Nevin Lawrence will join the faculty at the UNL Panhandle Research and Extension Center in Scottsbluff, Nebraska Jan. 4 as an integrated weed management specialist. Click here for more information.
Lawrence, whose appointment was announced by Panhandle REC Director Jack Whittier, replaces Robert Wilson, the longtime weed specialist who retired in 2015.
Lawrence will conduct research and extension programs focused on integrated weed management for the crops and cropping systems in the Nebraska Panhandle. His work is expected to address several key challenges:
- an increasing number of weeds developing herbicide resistance;
- establishment of weed species atypical of the region due to climate change;
- specialized strategies related to climate and soils of the Nebraska Panhandle; and
- the unique crop rotation of sugarbeet, corn and dry edible beans in irrigated regions and winter wheat, dry edible peas, sunflower and proso millet in rain-fed regions.
Whittier stated: “We are very excited to have Nevin join our team here in the Panhandle. The expertise, background and energy he brings to the center will provide another key information and advice component for crop producers in this area. Weed management is a key part of improving their overall crop production systems. It will be great to have Nevin continuing the legacy established by Bob Wilson during his career.”
“I am excited to begin my new position in the New Year and continue the long tradition of applied weed management research at the Panhandle REC,” Lawrence said. The crop rotations, high pH soils, unique climate, and emerging herbicide-resistant weeds make the Panhandle an exciting and challenging environment to work in.”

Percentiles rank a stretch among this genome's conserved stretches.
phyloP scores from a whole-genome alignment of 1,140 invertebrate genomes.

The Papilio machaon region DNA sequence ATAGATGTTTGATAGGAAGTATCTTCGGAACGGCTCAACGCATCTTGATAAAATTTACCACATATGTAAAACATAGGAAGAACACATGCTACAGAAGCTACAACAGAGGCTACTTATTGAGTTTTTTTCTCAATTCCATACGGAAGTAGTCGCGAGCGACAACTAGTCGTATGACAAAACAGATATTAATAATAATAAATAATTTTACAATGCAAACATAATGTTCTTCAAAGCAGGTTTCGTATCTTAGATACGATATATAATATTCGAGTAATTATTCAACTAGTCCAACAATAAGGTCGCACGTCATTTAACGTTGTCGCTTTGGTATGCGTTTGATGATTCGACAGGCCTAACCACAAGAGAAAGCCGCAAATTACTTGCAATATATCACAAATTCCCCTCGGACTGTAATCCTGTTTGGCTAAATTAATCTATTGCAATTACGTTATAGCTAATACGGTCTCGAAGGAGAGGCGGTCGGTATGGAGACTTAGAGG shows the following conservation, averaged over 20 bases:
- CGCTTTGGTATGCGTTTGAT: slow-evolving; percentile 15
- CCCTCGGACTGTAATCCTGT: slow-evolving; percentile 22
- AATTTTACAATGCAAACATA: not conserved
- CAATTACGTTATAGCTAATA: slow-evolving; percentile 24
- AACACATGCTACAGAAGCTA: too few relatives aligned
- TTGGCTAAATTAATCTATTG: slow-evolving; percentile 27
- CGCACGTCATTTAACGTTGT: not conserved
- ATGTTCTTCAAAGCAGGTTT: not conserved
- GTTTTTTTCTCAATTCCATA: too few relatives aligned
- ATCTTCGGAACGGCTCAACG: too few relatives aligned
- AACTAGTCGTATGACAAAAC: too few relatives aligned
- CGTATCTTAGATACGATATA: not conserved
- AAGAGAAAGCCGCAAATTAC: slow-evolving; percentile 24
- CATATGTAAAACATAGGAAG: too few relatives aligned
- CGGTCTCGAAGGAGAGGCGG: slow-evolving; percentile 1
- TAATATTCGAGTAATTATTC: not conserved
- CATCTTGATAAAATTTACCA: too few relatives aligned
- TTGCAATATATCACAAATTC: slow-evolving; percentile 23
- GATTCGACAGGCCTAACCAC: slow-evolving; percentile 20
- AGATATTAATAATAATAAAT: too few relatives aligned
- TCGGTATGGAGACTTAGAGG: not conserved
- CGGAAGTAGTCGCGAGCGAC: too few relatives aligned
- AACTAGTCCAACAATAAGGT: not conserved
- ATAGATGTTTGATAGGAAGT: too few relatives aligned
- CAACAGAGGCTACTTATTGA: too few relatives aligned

“I look forward to pursuing partnerships with growers, commodity groups, industry partners and fellow UNL researchers to address the many weed management challenges in the Panhandle of Nebraska. I am originally from central Wyoming, and my wife and son are excited to be returning to a part of the country that feels home.”
Since 2011 Lawrence has been a graduate research assistant at Washington State University in Pullman while working on his Ph.D. in crop science, which he received in July 2015. His dissertation focused on adaptation to climate change and small-grain production systems by cheat grass.
He received a master’s degree in agronomy in 2011 from the University of Wyoming. His thesis topic related to glyphosate susceptibility, weed community response, and competitive load in a glyphosate-resistant cropping system. He received his bachelor’s degree in agroecology from UW in 2009.
Lawrence is one of four new faculty members to have joined the Panhandle REC in the last year. The others are Irrigation Management Specialist Amir Haghverdi; Range and Forage Management Specialist Mitchell Stephenson; and Dryland Cropping Systems Specialist Cody Creech.
The Panhandle Extension District encompasses 16 counties in western and north-central Nebraska: Banner, Blaine, Box Butte, Cherry, Cheyenne, Dawes, Deuel, Garden, Grant, Hooker, Morrill, Kimball, Scotts Bluff, Sheridan, Sioux, and Thomas.
By Dave Ostdiek
Communications Specialist, Panhandle REC